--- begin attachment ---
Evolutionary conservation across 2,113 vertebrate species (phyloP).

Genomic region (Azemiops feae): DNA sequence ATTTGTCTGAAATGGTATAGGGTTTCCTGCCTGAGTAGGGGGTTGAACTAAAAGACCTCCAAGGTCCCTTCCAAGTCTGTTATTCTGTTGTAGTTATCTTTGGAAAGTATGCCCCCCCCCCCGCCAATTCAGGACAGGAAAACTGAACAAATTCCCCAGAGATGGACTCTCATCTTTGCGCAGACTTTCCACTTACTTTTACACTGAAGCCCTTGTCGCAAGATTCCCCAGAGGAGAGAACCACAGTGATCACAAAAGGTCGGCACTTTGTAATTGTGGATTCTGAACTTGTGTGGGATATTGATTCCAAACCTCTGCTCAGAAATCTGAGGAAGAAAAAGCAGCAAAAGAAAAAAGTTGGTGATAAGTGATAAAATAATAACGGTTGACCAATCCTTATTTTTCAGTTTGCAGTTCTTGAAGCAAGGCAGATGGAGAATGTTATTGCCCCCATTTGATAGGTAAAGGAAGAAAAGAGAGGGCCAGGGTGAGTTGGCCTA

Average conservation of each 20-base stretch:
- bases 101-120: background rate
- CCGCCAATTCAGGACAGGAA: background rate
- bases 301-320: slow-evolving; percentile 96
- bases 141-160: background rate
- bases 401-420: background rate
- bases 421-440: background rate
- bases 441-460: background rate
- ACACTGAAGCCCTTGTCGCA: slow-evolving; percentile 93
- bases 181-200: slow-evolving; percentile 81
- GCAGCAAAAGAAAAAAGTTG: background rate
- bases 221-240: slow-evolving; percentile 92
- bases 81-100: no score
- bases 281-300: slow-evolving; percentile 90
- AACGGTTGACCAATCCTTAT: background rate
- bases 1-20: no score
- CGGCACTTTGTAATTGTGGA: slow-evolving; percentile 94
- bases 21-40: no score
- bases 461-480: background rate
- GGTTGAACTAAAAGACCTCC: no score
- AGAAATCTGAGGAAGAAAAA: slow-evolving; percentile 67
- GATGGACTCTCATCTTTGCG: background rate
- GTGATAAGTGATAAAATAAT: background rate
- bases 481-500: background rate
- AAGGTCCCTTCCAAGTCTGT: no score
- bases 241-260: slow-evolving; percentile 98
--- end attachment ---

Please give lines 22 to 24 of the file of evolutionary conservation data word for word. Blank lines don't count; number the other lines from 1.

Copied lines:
- GGTTGAACTAAAAGACCTCC: no score
- AGAAATCTGAGGAAGAAAAA: slow-evolving; percentile 67
- GATGGACTCTCATCTTTGCG: background rate